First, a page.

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Hubble telescope spies mysterious shadows on Saturn’s rings

The Hubble Space Telescope captured a newly revealed image of the mysterious, ghostly shadows on Saturn’s rings — the latest sighting of the so-called “spokes” that continue to baffle scientists.

The composite photo, released Thursday by NASA, was taken by Hubble on October 22 as Saturn was about 850 million miles (1.37 billion kilometers) away, according to the space agency. The space observatory has been orbiting Earth just a few hundred miles above the surface for more than three decades.

Astronomers have long known about the perplexing spokes on Saturn’s rings, which look like apparitions skating along the rings and can be spotted in various locations depending on where the planet is in its orbital cycle.

Over time, observations have revealed that the number and appearance of the spokes can vary depending on Saturn’s seasonal cycle. Similar to Earth, the planet has an axis with a tilt that causes seasonal changes, though each season on Saturn lasts about seven years, according to NASA.

Hubble is set to observe the unexplained phenomenon at peak activity as researchers aim to unravel its secrets.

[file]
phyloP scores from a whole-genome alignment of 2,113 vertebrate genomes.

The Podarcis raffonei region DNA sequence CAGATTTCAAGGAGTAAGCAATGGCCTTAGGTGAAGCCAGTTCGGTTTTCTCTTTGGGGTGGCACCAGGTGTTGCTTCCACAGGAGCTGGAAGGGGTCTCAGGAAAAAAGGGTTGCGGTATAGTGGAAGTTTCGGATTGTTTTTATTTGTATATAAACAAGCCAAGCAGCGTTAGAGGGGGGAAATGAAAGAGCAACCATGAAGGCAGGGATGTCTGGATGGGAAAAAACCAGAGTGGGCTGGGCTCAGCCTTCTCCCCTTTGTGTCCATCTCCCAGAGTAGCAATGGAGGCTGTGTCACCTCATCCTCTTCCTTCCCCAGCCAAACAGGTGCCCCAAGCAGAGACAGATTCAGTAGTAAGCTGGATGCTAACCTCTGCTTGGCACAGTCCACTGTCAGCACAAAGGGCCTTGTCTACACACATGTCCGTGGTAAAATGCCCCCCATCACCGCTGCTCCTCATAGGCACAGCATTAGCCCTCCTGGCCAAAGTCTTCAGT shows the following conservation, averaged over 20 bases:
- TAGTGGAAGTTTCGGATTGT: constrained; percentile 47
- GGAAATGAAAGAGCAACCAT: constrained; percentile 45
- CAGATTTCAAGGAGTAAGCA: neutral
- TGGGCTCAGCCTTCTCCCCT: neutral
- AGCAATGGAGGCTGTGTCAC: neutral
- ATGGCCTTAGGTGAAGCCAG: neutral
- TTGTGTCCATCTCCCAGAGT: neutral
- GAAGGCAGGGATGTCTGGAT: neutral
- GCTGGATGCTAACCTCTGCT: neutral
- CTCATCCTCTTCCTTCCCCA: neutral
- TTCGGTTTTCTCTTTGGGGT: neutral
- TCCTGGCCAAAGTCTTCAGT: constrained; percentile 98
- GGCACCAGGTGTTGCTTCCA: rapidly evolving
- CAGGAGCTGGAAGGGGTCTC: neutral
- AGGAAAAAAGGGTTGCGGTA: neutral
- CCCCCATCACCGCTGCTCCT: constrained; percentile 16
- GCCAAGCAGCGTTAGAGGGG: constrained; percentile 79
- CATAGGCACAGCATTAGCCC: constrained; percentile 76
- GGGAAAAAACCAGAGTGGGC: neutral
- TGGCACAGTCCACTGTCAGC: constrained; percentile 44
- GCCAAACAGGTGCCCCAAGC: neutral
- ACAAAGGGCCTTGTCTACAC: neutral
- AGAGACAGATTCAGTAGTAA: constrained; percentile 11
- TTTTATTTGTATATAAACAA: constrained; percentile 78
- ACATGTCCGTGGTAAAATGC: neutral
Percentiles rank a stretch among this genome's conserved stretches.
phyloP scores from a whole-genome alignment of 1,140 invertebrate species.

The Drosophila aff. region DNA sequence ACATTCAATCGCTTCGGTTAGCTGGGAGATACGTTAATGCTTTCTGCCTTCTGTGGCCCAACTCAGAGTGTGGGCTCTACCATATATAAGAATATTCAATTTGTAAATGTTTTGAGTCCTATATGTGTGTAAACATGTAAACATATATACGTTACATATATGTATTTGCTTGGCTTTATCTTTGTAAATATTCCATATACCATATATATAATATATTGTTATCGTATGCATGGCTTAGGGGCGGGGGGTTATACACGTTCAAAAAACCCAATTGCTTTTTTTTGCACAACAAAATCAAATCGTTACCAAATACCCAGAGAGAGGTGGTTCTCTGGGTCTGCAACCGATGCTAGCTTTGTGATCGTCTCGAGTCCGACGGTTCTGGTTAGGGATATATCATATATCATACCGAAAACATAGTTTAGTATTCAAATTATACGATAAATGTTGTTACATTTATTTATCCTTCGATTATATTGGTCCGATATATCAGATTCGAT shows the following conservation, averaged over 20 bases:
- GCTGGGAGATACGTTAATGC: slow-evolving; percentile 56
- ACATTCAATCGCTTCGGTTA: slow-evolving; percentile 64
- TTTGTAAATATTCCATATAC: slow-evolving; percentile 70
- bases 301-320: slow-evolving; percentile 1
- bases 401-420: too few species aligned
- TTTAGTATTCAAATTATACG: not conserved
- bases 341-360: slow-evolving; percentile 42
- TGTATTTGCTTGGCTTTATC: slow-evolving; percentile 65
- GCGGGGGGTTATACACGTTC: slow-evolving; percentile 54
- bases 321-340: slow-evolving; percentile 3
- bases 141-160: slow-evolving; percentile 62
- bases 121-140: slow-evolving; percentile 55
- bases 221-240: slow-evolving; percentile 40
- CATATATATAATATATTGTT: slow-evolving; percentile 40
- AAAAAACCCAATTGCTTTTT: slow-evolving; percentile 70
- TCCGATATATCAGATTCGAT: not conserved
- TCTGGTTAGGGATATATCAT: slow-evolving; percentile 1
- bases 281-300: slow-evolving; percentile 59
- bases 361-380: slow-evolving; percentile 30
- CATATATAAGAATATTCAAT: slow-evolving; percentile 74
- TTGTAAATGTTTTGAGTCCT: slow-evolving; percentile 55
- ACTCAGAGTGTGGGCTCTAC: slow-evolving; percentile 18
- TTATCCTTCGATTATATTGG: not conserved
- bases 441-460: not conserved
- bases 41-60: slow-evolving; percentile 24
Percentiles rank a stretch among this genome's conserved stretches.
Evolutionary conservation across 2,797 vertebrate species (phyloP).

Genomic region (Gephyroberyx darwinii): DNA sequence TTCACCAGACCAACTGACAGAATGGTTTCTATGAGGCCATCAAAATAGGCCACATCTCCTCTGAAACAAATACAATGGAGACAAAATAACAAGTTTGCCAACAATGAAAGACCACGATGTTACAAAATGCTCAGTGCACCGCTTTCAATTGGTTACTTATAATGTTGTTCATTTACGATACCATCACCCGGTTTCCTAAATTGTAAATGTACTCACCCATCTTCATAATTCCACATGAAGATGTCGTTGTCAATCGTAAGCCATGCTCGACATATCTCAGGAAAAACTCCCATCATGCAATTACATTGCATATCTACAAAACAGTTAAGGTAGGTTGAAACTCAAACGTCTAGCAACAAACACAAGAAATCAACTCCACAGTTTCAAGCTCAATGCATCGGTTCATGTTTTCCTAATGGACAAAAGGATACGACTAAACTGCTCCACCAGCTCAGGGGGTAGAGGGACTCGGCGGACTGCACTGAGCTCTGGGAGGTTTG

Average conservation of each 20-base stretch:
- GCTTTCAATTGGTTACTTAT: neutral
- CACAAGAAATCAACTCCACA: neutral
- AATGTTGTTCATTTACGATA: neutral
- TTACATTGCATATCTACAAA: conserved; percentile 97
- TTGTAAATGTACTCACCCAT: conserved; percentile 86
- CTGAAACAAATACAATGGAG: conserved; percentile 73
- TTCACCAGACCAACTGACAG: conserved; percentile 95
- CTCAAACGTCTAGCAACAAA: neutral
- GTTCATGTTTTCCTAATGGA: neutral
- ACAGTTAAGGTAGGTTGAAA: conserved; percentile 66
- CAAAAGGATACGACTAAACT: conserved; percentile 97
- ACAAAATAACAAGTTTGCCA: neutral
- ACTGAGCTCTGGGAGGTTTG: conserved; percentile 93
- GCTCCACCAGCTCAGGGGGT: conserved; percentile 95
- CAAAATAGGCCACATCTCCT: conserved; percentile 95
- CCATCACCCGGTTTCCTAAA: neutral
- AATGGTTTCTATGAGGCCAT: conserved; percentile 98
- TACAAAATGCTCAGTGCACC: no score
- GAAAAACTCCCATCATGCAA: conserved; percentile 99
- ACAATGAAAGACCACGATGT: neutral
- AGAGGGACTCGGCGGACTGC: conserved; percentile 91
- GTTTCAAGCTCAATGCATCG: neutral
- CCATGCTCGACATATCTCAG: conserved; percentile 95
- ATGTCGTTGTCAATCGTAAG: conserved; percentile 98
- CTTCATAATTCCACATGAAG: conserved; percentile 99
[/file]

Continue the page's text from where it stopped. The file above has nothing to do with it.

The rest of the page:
“We are heading towards Saturn equinox, when we’d expect maximum spoke activity, with higher frequency and darker spokes appearing over the next few years,” said Amy Simon, the lead scientist of Hubble’s Outer Planet Atmospheres Legacy, or OPAL, program, in a statement. Simon is based at NASA’s Goddard Space Flight Center  in Greenbelt, Maryland.

Saturn’s autumnal equinox is expected to occur on May 6, 2025.

Spying Saturn’s spokes

The NASA Voyager 2 spacecraft captured the first evidence of the spokes in the 1980s. And the Cassini mission, a dedicated Saturn probe, made observations of the spoke phenomenon during its seasonal peak in the late 2000s.

More recent observations from Hubble occurred earlier this year as part of a renewed push to identify what causes the spokes’ appearance.

The spokes may appear small in images, but they can actually be larger than Earth in width and diameter, according to NASA.

Scientists will continue studying Saturn’s mysterious spokes through the 2025 equinox in an attempt to finally unlock an explanation for the apparitions.

“The suspected culprit for the spokes is the planet’s variable magnetic field,” NASA said in a February news release. “Planetary magnetic fields interact with the solar wind, creating an electrically charged environment.

“On Earth, when those charged particles hit the atmosphere this is visible in the northern hemisphere as the aurora borealis, or northern lights.”

Essentially, astronomers suspect that tiny particles can become charged by this activity, causing them to briefly rise higher than surrounding material and create an apparent bulge.

Researchers hope that Hubble data will prove or disprove the theory once and for all, building on observations collected by Voyager 2 and the Cassini mission.

Video caption: Seven Hubble Space Telescope images, each taken about four minutes apart, were stitched together to show “spoke” features rotating around Saturn.

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